Stella is transsexual and has had intense lows brought on by feelings of solitude and the effect of other people’s prejudice. Her story illustrates how Together’s Resource Centre Community Support services provide a welcoming community free from prejudice, and a place where people can learn to rediscover a sense of purpose in their lives.
I used to go to a centre in Gravesend where I was living. When I split with my partner I moved away and went through a very bad time. I felt very isolated because all the friends I had here had moved on. I found it difficult to make new friends. Because I’m transsexual, people form judgements based on that, rather than on the person I am. I’m not one of these people who can really hide; it’s in my nature to think about other people and try to help other people. I don’t want to create uncomfortable situations.
The intensive therapy team called me and recommended me to a day hospital. When I went there, it was the most boring three hours of my life. I rang them up and said I wanted to try one of Together’s Community Support services.
I’ve found my niche in this place. It’s not judgemental; you can be yourself.”
I’ve found my niche in this place. It’s not judgmental; you can be yourself. There’s no pretence. Everybody here has a mental health problem to some extent, so you aren’t judged for that and the people are friendly. Everybody helps one another.
I come here most days for three or four hours. I feel at home; it’s a place where I can come and be myself, whatever. There have been times when I’ve been really low and have come here and burst into tears; usually for reasons I don’t know or understand myself. People have come over to see what’s wrong and been genuinely concerned, upset that I’m upset, wanting to help… I think it’s like a small community.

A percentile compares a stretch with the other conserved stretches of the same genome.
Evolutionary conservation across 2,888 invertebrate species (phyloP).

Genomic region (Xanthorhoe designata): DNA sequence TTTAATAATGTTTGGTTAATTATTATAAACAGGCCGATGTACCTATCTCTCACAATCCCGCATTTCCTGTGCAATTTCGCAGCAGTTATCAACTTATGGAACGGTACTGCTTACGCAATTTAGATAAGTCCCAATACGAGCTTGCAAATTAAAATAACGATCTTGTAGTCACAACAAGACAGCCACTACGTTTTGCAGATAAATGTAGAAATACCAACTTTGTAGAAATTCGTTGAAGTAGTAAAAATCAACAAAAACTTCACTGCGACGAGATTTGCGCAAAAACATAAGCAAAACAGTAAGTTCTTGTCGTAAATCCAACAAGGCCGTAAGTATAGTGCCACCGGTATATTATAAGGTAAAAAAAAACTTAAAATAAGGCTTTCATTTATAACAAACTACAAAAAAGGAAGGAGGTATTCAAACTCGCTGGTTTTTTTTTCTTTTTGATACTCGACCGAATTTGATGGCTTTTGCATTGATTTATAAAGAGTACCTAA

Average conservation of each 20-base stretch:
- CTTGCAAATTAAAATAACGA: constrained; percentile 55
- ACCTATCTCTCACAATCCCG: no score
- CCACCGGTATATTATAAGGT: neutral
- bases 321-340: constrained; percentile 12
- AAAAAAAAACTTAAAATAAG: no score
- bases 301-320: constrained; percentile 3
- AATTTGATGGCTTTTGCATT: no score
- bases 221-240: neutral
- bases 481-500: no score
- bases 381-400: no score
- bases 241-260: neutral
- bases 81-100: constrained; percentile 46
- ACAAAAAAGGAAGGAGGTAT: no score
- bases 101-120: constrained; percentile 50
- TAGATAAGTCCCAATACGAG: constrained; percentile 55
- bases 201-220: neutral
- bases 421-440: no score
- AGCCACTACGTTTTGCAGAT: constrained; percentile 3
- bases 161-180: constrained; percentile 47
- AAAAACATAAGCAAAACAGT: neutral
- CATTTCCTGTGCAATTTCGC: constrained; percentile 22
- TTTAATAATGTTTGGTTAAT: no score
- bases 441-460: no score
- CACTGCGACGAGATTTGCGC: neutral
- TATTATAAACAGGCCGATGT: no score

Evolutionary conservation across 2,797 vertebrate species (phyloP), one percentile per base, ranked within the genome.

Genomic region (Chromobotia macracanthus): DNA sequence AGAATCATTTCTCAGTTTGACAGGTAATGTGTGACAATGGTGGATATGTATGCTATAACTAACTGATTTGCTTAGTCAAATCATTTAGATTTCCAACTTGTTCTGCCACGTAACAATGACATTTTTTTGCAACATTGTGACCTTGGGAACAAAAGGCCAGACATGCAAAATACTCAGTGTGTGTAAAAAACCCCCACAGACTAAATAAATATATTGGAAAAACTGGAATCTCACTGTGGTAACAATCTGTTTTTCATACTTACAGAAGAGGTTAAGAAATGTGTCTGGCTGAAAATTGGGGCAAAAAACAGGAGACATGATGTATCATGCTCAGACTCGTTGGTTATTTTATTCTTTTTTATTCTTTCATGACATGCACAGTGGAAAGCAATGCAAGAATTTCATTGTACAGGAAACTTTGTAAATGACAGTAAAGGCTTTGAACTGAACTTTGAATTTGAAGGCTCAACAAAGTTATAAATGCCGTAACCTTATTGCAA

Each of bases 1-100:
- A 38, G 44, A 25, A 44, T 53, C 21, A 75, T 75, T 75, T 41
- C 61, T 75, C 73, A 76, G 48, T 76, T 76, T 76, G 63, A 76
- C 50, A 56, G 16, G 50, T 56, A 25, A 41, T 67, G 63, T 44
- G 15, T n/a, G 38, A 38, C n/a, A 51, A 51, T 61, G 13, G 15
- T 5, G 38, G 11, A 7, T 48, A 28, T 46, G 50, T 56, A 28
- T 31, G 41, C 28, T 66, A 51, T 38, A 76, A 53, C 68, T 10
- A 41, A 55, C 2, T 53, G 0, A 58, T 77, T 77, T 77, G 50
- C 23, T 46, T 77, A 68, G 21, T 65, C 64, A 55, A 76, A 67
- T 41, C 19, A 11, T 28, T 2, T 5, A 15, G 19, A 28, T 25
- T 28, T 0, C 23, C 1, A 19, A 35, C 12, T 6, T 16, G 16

“There’s not too much pressure…”
The philosophy is: get training, move forward, look towards work. But there’s not too much pressure. It’s free and easy… patient. You agree to the rules of the building, respect everybody, and respect yourself.
Coming here has given me a reason to stay alive, and optimism and hope for the future. This is pretty much what I’m looking for.”
Using this service and coming here has made me much more optimistic. I’ve been talking about maybe doing some courses at the start of the academic year. My background is computing but I do enjoy helping other people so I’m looking at doing counselling. The kind of work I think I’d enjoy is being a support worker in a place like this. So far, I’ve got a lot out of the courses. In Exploring Recovery we talked about making use of Peer Support. That can be a major help and stop you being admitted into hospital.
Before, I was so low that the thought of taking my life was constantly on my mind. Coming here has given me a reason to stay alive, and optimism and hope for the future. This is pretty much what I’m looking for.”